„Rise“ – a conceptual non permanent sculpture by FFF located far out in the fjord of Seyðisfjörður, Iceland.
The sculpture is made of local drift wood, volcanic stones and gouache paint. It is acting as a reminder to the rise of the ocean – measuring the sea level like a clock hand. Watching the water-soluble paint being washed away slowly wave by wave inspires to think about the future. A local installation that rises awareness towards the global climate crisis and rising sea levels.
My intuition took me out further than usual on this hike. In the ice covered landscape consisting of just black stones and cold water – this piece of drift wood took all my attention. I recovered it from the steep shore and brought it back to the studio. I imagined the stories it could tell. Stories about it’s origin and the ocean. Stories of change. I applied the blue paint on the washed out wood and it instantly formed this organic connection of materials. But something felt wrong with it being on display at my studio. The object longed to be out in wild where it came from.
Arriving at the destination with the sculpture I soon found myself standing in the ice cold ocean. The stones on shore were covered with a thick ice sheet so I had to search for proper stones in the water with improvised water and cold protection on my legs and hands. The process of finding the right stones while constantly being overswept by waves and ice cold winds tearing on my willpower almost made me give up the whole endeavor – but in the end revealed to me another perspective onto this installation.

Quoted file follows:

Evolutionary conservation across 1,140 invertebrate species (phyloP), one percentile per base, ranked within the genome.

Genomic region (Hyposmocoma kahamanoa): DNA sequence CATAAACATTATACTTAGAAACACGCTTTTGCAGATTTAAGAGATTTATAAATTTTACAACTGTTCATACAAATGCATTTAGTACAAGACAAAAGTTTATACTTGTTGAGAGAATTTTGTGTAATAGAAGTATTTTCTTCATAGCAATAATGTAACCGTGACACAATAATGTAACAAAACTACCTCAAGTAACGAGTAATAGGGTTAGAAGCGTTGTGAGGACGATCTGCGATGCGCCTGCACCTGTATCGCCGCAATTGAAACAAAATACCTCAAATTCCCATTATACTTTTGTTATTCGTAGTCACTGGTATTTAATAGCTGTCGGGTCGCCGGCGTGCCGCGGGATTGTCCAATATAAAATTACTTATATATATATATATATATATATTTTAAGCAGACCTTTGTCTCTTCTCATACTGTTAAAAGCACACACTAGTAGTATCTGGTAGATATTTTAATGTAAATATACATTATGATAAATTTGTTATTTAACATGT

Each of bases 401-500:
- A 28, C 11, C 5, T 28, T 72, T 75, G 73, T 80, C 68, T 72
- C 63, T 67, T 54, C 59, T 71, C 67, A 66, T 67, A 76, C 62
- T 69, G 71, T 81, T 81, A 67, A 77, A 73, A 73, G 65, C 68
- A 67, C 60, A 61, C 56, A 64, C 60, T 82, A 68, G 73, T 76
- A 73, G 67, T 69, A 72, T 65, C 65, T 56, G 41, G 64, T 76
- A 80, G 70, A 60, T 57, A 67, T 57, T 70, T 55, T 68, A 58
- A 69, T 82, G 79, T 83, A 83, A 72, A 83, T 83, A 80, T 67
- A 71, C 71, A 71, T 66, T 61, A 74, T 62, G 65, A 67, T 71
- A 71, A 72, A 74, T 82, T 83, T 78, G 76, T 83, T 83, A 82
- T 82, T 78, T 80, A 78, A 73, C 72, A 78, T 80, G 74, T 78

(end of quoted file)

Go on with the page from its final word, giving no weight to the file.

Out in a remote part of a remote fjord on Iceland in a race against time all by myself I redefined the artistic outcome towards the process of setting up as a performance art piece – a performance with no spectators but the raw nature.
Once errected I sat to watch the dance of nature around the sculpture. Sturdy it stood against the waves. Little by little they started wetting and eating the water soluble paint. Meditating over oceans movements and power my mind took on a journey through time. Imaging that in a not so far away future only a tiny tip of that sculpture could be visible – telling a story of a past where many shores of our planet were still inhabitable.
Fabian F. Fuchs